Digital-Native News and the Remaking of Latin American Mainstream and Alternative Journalism explores the rise of independent, digital-native news outlets in Latin America and their role in social change, protest participation, and the refinement of the concept of "alternative" media.

Drawing upon a decade of original research, including interviews, surveys, focus groups, and content analyses, this book questions how the emergence of online-native news sites in Latin America is redefining our understanding of what it means to be mainstream and what it means to be alternative. By analyzing a wide range of elements, from business models and audience behaviors to social media use and the role of gender, this text examines how these sites are challenging traditional, hegemonic mainstream news media and its service to political and economic elites. The result is a discerning investigation into the new brand of journalism these sites have innovated.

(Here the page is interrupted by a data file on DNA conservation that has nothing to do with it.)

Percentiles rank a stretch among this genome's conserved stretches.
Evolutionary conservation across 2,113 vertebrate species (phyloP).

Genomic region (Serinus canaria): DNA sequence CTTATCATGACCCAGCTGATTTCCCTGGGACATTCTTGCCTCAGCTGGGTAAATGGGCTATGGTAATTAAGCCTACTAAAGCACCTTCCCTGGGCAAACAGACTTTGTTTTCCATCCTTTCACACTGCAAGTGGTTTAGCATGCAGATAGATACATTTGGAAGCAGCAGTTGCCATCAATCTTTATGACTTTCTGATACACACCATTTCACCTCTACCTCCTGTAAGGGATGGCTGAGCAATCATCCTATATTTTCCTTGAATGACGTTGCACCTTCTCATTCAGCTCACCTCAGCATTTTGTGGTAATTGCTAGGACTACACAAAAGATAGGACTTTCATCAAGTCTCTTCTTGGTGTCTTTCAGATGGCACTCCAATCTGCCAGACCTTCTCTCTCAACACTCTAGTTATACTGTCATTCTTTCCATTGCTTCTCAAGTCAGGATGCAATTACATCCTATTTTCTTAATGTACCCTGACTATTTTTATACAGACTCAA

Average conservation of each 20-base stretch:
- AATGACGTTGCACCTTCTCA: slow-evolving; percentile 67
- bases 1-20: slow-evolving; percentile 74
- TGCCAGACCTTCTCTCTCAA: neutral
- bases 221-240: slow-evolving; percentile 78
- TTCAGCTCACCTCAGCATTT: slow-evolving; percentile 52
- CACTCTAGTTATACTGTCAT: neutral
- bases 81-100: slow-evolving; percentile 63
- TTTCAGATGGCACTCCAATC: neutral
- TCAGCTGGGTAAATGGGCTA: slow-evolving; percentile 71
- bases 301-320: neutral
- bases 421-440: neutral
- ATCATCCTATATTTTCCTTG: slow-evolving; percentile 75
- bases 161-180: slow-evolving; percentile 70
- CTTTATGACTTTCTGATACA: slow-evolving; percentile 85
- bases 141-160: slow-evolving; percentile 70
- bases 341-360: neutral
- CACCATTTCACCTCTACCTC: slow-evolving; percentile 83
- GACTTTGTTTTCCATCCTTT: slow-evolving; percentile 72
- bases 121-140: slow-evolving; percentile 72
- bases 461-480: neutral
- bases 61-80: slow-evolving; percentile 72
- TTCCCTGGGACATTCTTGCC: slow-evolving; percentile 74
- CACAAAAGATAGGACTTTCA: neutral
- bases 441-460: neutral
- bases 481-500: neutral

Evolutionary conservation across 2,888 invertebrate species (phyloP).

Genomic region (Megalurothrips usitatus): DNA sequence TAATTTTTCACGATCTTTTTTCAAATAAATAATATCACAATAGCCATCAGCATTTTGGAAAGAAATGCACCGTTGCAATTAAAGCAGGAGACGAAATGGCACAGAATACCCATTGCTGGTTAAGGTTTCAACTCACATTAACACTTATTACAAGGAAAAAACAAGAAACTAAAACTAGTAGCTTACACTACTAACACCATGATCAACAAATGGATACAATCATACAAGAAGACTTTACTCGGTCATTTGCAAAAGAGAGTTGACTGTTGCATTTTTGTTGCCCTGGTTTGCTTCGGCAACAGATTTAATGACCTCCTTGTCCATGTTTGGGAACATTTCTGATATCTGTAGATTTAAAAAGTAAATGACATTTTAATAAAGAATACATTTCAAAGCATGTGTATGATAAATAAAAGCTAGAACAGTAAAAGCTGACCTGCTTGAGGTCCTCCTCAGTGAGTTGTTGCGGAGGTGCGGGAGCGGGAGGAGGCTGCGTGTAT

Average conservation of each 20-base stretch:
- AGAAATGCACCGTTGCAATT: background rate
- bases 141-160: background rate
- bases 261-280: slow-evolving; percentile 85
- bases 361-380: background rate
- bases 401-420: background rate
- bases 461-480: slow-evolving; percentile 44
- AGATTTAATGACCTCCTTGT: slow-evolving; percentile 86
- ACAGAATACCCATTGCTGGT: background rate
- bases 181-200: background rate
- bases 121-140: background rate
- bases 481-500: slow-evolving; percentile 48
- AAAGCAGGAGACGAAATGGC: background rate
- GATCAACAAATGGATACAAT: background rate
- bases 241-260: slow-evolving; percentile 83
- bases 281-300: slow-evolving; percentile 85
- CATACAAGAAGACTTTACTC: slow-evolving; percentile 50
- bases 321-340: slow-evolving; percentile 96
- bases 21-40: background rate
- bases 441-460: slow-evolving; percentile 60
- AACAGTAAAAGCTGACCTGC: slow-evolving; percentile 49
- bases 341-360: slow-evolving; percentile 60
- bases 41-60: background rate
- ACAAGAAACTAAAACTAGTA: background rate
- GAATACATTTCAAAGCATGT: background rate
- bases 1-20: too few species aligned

This insightful study will be of interest to journalism, communication, and Latin American scholars, particularly those interested in how technology is moulding journalistic practices and changing conceptions of journalism itself.

Chapter 1: The Rise of Independent, Digital-Native Sites in Latin America

Chapter 2: Online Journalism’s "Super Pioneers": Entrepreneurship, Innovation, and the Case of Mexico

Chapter 3: Social Media: Likes, Comments, Action!

Chapter 4: Journalism with a Feminist Gaze

Chapter 5: Generating a Journalism that Reforms, Transforms

Chapter 6: Portrait of an Active (Alternative) Audience

Chapter 7: (Dis)Articulations and Disruptions